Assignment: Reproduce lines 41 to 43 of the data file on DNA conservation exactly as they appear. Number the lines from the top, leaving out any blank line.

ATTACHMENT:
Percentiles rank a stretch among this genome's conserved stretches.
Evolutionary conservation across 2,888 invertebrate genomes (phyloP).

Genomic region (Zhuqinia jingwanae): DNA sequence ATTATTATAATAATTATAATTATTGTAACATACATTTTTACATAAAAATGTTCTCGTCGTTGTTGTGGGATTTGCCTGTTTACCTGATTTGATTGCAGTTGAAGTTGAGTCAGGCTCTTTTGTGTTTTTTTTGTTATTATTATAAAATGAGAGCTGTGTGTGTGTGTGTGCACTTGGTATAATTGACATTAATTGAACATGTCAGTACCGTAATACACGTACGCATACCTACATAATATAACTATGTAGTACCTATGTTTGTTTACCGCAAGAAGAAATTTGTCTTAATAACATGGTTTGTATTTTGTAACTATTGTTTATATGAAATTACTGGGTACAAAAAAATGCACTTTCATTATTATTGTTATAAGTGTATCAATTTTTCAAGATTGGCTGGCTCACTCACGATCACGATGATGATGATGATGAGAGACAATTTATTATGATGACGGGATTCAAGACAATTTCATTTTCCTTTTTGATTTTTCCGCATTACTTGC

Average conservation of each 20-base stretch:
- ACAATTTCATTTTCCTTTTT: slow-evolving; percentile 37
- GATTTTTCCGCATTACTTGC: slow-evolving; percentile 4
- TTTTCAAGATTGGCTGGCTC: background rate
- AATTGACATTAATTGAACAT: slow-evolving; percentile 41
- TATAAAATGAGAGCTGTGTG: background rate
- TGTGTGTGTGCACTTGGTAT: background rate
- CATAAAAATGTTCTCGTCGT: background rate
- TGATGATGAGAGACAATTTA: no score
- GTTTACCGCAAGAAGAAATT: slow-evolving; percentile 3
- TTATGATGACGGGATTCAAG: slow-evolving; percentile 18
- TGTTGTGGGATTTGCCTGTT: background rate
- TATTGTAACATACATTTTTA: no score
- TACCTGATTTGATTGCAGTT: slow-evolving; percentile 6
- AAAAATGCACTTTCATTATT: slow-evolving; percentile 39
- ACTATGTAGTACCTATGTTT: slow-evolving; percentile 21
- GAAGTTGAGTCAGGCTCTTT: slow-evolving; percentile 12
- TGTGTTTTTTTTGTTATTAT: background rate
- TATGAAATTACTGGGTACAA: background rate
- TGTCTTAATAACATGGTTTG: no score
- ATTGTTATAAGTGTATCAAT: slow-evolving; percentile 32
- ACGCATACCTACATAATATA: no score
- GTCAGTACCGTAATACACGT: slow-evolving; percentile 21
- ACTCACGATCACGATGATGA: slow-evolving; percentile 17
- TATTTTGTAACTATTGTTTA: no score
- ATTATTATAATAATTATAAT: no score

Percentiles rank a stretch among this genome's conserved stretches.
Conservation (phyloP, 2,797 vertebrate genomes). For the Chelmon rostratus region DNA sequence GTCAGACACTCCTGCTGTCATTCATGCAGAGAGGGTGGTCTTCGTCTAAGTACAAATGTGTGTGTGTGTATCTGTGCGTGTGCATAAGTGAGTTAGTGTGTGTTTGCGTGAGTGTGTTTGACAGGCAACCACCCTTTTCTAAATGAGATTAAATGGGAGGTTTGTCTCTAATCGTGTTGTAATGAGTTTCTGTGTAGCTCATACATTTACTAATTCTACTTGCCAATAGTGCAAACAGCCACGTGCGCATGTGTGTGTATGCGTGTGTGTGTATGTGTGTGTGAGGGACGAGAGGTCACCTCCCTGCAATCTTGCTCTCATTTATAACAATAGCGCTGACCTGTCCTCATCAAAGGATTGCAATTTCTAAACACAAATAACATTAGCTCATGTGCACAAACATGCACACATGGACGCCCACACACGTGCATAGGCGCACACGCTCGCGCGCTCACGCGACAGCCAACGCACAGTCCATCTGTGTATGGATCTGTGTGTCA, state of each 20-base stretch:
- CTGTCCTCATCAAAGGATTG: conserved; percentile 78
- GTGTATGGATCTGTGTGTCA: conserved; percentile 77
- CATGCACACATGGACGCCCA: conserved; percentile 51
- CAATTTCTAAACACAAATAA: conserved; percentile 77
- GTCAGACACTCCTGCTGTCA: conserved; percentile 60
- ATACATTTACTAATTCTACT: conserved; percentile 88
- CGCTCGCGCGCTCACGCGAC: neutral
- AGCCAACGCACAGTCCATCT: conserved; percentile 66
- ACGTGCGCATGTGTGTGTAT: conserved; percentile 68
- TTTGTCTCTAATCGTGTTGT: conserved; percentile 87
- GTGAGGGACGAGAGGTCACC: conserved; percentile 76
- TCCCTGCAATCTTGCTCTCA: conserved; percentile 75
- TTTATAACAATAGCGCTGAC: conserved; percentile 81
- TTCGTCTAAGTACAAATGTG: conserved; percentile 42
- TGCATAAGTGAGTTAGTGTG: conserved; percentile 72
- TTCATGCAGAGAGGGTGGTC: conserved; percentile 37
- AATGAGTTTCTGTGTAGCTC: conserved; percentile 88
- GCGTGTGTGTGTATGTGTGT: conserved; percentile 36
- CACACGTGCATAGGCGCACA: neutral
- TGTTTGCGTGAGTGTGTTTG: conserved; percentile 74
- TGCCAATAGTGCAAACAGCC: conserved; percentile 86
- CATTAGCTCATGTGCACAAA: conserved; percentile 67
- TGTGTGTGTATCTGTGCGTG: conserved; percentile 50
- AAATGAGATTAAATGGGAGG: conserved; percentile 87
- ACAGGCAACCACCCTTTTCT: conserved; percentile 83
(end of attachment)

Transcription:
- TTTGTCTCTAATCGTGTTGT: conserved; percentile 87
- GTGAGGGACGAGAGGTCACC: conserved; percentile 76
- TCCCTGCAATCTTGCTCTCA: conserved; percentile 75